Bronze Age rulers’ tombs found in Cyprus

Bronze Age tombs so rich in luxurious grave goods they likely belonged to the rulers of the city have been discovered in the ancient city of Dromolaxia Vizatzia on the southeastern coast of Cyprus. The opulent funerary furnishings mark these tombs as among the richest ever found from the Mediterranean Bronze Age.

The tombs were found in Area A, a cemetery just outside the city perimeter. Broken pottery had been churned up by ploughs during previous agricultural work, spurring archaeologists to scan the site with magnetometers which can relay images of objects up to six feet beneath the surface of the soil. The magnetometer map revealed large cavities three to six feet under the surface.

The excavation unearthed three chamber tombs dating to the 14th century B.C. One had been looted, probably in the 19th century, suffering extensive damage to the grave goods and the human remains. The scattered bones were collected for conservation and study. Archaeologists were also able to recovered some jewelry and sherds from pottery imported from the Mycenean cultures of the Aegean, Egypt and Anatolia.

The other two tombs had never been looted, although their chambers had collapsed in antiquity. Between the two tombs, archaeologists found more than 500 artifacts, including local pottery, jewelry, daggers, knives, spearheads and imported pottery and decorative ornaments from the Aegean, Anatolia, Egypt and the Levant. The imported luxury items came from even greater distances too. There was amber from the Baltic Sea, for example, lapis lazuli from Afghanistan and deep red carnelian from India.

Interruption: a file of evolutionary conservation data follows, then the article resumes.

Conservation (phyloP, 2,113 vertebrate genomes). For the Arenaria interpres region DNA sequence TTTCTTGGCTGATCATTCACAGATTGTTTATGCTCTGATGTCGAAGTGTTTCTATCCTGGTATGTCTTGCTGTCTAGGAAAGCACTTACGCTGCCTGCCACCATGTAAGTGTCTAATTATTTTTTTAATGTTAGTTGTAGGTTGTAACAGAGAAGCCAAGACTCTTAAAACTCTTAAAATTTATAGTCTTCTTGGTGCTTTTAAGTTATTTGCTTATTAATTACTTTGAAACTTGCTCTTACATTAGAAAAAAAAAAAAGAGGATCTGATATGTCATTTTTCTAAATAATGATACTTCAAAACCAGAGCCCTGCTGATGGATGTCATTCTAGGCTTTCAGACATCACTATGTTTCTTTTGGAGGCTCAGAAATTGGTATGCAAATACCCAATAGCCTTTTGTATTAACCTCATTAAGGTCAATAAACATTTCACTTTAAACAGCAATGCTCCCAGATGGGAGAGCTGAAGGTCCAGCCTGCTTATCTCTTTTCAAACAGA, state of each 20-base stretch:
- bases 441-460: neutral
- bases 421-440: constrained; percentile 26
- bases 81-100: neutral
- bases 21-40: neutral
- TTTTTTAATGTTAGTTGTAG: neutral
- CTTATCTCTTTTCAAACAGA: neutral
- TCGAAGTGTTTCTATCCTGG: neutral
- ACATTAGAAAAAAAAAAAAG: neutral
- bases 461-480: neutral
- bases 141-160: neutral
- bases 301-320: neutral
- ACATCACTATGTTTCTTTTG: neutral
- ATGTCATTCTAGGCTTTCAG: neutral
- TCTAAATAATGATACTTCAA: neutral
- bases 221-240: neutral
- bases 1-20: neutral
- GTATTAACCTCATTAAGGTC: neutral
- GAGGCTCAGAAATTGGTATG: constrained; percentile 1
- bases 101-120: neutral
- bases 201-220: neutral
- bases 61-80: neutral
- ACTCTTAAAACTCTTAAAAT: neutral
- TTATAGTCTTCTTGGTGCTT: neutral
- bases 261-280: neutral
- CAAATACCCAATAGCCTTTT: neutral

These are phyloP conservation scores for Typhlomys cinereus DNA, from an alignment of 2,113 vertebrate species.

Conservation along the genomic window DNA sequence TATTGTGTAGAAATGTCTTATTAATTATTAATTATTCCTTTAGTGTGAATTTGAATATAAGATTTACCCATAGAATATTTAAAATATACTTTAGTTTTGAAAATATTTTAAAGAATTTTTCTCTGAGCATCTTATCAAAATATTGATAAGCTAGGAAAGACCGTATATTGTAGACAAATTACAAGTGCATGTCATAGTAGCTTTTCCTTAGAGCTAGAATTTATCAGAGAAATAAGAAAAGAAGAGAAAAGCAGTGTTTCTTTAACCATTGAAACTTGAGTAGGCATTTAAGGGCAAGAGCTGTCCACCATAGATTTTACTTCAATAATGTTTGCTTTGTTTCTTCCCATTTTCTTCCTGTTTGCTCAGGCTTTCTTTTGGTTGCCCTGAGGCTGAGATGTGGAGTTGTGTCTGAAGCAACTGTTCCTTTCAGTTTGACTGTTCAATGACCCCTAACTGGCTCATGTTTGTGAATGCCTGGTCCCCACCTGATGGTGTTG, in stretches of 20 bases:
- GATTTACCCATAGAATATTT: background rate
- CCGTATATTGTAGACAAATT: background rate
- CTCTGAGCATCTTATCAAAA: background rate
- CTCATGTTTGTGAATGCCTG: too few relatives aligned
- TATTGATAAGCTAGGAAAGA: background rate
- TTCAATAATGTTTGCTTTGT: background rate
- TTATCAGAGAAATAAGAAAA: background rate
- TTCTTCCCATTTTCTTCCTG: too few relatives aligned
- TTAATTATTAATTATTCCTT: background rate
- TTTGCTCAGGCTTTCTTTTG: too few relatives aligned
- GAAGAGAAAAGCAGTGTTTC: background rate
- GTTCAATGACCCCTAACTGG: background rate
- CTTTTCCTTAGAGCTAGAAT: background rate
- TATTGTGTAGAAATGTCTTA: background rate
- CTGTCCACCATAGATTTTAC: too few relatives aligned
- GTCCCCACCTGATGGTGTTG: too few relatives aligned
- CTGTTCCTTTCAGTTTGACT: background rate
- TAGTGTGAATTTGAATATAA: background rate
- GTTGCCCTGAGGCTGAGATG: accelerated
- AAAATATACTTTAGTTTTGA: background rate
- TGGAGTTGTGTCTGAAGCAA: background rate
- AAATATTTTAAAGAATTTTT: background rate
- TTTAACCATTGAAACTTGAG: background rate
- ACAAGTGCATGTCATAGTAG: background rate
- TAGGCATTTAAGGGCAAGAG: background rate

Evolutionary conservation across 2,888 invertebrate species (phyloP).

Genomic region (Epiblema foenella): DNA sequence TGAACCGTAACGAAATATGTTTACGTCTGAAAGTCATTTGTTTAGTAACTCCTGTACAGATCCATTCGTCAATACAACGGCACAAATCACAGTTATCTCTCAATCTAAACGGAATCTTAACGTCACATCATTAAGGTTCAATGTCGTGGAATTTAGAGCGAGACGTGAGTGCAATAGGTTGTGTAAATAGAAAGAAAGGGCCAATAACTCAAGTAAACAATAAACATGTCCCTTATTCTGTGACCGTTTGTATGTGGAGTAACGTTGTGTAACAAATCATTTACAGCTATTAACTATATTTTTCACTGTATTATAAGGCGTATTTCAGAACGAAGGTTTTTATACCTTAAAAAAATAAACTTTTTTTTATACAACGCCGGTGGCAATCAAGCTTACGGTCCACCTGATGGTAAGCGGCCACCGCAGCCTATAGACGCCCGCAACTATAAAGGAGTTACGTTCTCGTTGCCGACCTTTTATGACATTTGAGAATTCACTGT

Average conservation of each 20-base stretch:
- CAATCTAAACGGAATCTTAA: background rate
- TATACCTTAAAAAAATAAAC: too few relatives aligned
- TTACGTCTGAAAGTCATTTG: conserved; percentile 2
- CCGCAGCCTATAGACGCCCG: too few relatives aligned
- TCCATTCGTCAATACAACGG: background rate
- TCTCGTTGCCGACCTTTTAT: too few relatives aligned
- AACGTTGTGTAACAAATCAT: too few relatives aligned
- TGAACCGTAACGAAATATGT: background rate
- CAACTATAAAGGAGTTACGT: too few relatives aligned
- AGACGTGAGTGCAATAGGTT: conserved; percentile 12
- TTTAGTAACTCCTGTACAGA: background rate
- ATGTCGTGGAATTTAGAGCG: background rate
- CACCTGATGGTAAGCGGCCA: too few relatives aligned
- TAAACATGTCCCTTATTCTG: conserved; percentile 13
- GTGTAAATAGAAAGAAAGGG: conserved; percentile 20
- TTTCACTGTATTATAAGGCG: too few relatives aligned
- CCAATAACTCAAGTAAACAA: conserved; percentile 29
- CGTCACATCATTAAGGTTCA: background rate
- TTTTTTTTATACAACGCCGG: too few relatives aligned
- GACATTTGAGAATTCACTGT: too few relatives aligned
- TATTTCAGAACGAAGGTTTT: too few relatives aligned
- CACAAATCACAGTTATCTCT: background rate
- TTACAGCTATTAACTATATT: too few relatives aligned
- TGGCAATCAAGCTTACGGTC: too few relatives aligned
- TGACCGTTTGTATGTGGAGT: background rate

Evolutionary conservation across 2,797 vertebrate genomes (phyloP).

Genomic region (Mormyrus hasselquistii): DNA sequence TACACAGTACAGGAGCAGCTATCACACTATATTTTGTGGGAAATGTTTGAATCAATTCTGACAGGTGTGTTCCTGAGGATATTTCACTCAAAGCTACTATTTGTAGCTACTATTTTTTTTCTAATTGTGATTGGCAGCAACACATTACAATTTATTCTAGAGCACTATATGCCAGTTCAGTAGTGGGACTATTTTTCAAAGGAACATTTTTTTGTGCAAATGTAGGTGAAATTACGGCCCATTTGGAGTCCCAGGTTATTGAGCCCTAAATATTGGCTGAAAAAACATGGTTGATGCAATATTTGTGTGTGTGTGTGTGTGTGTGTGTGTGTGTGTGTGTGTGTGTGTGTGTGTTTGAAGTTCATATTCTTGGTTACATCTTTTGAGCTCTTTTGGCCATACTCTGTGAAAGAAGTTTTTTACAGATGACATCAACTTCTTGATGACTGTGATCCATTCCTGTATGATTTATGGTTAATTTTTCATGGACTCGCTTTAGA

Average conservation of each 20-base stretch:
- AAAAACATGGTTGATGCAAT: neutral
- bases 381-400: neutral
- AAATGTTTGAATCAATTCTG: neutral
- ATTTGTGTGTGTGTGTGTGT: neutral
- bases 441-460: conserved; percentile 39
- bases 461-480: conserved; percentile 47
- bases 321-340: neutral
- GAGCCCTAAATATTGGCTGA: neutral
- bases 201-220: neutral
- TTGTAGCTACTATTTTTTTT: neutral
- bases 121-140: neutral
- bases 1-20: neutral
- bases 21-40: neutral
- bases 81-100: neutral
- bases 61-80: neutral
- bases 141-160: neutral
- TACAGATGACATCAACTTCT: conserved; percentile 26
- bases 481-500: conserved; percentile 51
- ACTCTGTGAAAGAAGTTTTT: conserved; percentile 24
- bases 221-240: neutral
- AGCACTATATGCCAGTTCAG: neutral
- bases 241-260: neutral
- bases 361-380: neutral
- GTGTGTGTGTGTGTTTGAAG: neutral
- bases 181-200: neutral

The several well-preserved skeletons in the tombs include that of a woman surrounded by dozens of ceramic vessels, jewellery and a round bronze mirror that was once polished. A one-year-old child with a ceramic toy lay beside her.

“Several individuals, both men and women, wore diadems, and some had necklaces with pendants of the highest quality, probably made in Egypt during the 18th dynasty at the time of such pharaohs as Thutmos III and Amenophis IV (Akhenaten) and his wife Nefertiti.”

Embossed images of bulls, gazelles, lions and flowers adorn the diadems. Most of the ceramic vessels came from what we now call Greece, and the expedition also found pots from Turkey, Syria, Palestine and Egypt.

The grave goods also included bronze weapons, some inlaid with ivory, and a gold-framed seal made of the hard mineral haematite with inscriptions of gods and rulers.

Dromolaxia Vizatzia was a Late Bronze Age harbor city on the shores of the Larnaca Salt Lake that flourished from around 1630 to 1150 B.C. Mines in the nearby Troodos Mountains produced copper ore and between 1500 and 1300 B.C., the city prospered as a major center of copper refining and export. Little is known about the city’s form of government, so it’s hard to say whether the people interred in the chamber tombs were royalty, exactly, but they were certainly part of the governing structure.